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Gyokuro

Gyokuro

Gyokuro
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Vibrant and fresh green tea, smooth without the bitterness or astringency - a luxurious treat

Ingredients: organic Green Tea (Camelia Sinensis)
25g Pouch
$5.95
100g Pouch
$16.95
500g Pouch
$73.95
2kg Pouch
$254.95
75g Tin - Loose leaf
$15.95

Instructions

  • Serving Size: 2.5g /cup
  • Steeping Temp: 70°C
  • Steeping Time: 2 to 3 mins.
  • Certification: Organic
  • Origin: China
  • Caffeine: Medium

Gyokuro

Gyokuro, a shade-grown steamed green tea. Its production method aims to minimize the tannins in the leaves, in favor of amino acids, to obtain a tea very rich in umami with very little astringency, and finally a very sweet, mellow, and greenish fragrance very typical of the long shaded teas.

Our fine organic Gyokuro green tea with sweet aroma of freshly buttered greens and seaweed has no grassiness or harshness on the palate. It is soft and balanced with a delicate finish. Energizing and soothing tea.

It is recommended to use lower water temperature and enjoy multiple infusions to get the most from this tea.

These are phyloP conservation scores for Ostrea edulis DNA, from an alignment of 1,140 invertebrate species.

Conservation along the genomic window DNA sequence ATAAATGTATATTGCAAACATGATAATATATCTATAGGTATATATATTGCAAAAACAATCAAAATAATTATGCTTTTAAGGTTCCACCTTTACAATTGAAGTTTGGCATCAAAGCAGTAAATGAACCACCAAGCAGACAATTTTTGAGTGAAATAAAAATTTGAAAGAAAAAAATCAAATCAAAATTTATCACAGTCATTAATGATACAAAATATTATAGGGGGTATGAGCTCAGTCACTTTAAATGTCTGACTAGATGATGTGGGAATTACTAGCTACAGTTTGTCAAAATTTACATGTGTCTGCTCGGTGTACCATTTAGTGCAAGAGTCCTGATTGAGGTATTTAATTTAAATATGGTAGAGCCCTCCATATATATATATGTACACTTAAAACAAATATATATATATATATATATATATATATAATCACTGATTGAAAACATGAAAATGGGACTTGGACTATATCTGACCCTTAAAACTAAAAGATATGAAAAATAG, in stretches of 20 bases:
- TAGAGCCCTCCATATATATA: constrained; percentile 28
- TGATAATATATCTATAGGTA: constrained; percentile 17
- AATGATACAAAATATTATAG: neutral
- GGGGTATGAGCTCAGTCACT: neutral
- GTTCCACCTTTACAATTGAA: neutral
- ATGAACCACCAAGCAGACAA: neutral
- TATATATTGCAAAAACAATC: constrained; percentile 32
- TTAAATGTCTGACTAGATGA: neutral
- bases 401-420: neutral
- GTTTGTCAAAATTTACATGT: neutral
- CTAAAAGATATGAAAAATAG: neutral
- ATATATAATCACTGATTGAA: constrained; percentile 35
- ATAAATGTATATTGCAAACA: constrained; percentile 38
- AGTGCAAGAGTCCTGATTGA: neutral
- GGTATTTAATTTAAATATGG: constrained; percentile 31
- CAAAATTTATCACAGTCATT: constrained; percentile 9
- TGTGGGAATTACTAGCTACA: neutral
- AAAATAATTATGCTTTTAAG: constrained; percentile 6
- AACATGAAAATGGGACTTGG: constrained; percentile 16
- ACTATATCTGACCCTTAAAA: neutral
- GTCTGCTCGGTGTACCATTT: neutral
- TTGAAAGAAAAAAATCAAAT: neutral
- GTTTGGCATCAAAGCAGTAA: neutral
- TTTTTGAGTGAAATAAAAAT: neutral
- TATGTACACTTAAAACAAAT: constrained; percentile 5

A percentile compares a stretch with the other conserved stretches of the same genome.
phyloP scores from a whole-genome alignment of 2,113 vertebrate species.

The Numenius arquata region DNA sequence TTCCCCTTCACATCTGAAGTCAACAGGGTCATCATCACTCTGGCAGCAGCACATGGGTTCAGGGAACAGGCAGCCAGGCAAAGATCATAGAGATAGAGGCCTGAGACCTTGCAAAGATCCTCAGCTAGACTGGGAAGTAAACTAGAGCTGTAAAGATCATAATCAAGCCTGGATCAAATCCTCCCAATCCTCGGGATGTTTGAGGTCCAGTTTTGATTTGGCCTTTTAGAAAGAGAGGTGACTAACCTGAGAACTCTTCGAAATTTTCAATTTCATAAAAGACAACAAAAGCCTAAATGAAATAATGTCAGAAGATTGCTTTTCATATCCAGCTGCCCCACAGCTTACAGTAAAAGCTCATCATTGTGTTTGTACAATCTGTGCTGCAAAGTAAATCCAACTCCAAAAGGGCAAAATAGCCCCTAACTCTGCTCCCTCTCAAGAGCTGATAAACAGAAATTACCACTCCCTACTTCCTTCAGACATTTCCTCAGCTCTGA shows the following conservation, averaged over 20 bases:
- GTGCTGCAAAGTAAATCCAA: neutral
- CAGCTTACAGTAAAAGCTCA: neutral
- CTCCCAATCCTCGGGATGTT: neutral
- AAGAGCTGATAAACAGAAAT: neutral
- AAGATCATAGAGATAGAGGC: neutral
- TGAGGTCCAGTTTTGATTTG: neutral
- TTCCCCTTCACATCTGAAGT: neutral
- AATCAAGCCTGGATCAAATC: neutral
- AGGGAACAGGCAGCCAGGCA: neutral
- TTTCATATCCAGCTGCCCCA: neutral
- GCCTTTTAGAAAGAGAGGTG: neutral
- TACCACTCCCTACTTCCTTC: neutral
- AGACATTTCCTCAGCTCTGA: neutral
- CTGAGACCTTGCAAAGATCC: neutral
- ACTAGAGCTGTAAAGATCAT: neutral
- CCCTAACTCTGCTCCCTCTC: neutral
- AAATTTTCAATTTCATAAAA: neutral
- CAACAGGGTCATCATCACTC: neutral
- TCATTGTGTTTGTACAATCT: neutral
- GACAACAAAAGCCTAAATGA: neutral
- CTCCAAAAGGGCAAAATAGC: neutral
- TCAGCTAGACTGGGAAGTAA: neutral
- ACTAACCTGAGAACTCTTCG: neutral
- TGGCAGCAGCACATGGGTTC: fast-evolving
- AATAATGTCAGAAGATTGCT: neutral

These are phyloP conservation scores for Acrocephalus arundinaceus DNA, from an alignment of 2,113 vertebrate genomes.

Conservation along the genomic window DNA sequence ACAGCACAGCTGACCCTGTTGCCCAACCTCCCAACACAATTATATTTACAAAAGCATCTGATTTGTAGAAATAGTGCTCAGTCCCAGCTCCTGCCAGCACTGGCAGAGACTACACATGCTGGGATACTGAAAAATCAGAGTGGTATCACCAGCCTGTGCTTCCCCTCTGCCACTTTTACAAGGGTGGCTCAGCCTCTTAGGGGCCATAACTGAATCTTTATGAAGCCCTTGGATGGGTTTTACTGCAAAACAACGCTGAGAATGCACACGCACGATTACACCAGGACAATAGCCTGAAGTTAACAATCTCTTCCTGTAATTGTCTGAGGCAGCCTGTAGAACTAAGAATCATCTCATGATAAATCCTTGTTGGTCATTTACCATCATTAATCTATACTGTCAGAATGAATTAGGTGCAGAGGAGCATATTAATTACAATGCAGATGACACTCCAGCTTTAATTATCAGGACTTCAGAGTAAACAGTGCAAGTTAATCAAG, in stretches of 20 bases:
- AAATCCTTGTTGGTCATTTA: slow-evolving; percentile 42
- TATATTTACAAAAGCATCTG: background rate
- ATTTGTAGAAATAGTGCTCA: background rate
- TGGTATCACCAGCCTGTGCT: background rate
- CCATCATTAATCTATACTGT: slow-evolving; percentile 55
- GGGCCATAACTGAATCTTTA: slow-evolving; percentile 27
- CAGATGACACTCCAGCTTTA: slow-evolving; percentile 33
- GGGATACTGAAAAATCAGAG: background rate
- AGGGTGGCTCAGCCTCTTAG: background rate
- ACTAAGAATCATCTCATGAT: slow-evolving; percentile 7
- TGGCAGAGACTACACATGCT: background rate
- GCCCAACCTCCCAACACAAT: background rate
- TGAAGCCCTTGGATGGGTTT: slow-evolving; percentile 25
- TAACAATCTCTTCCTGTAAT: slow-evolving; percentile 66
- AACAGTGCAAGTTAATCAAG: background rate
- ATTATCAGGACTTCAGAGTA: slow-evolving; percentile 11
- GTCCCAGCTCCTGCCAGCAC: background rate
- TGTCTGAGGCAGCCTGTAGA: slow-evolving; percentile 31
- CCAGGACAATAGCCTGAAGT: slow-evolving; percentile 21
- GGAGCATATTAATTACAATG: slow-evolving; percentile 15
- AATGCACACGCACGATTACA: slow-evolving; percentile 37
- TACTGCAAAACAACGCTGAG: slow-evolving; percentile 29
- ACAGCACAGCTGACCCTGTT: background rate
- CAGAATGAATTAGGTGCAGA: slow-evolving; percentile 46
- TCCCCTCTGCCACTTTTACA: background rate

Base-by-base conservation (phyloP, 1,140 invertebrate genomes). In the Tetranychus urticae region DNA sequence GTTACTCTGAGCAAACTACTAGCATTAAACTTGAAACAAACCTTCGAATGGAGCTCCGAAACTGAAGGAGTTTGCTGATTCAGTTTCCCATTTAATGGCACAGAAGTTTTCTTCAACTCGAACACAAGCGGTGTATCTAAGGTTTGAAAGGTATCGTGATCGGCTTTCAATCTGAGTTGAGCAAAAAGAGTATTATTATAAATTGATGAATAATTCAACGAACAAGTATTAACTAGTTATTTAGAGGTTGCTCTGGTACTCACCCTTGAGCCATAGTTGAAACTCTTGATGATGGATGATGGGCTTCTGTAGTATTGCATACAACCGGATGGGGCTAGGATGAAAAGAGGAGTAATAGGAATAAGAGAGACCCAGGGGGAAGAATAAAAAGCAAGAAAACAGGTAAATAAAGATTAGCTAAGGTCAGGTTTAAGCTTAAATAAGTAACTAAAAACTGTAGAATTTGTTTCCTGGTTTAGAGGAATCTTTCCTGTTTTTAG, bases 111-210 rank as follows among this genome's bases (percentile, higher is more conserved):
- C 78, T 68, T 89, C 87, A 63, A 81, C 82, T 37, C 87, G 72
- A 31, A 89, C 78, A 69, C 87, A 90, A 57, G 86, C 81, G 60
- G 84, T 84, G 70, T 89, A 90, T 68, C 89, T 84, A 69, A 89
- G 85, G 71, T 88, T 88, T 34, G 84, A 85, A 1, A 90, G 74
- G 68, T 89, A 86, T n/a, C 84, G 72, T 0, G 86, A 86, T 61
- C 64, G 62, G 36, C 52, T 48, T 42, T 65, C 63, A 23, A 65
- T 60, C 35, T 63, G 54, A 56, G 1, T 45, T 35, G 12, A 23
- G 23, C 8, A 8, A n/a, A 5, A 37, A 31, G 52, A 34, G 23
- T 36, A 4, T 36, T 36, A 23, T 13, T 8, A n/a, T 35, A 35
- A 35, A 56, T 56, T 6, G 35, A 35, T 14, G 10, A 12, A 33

Tasting Notes

Certification: Organic
Grade or Quality: Loose Leaf
Aroma: Spinachy and seaweedy, dark and decidedly vegetal
Infusion Aroma: Clean, slightly grassy, hints of berries
Infusion Color: A lovely pale green
Base flavor: Vegetal
Infusion Strength: Light

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From the Shanti Tea Canada Blog

How to steep green tea properly - by Richard Isaac

How to steep green tea properly

In our workshops we come across a lot of people who didn’t previously realize that steeping time and water temperature affect the taste of tea drastically. Just a difference of 15 seconds, or a temperature variance of as little as 2 degrees can make the difference between an exquisite cup of tea and an awfully bitter tea experience.

Green tea, White Tea, and Oolong Tea

Using boiling water to steep tea only works well for black teas and herbal ‘teas’. For green, white, and oolong teas, boiling water can burn the tea leaves and make the tea very bitter. Generally there is a range between 75C and 85C for green, white, and oolong teas (see our specific tea product pages for temperature guidelines), but of course most people do not have a thermometer ready to measure water temperature; instead, they will simply wait for the kettle to whistle, then pour water onto the leaves. Again, this is fine for black teas and herbal teas, but there are a few tricks you can use to make sure that your water is closer to the appropriate temperature for your tea.

Method 1: Letting your...

Read the rest of the article on our blog.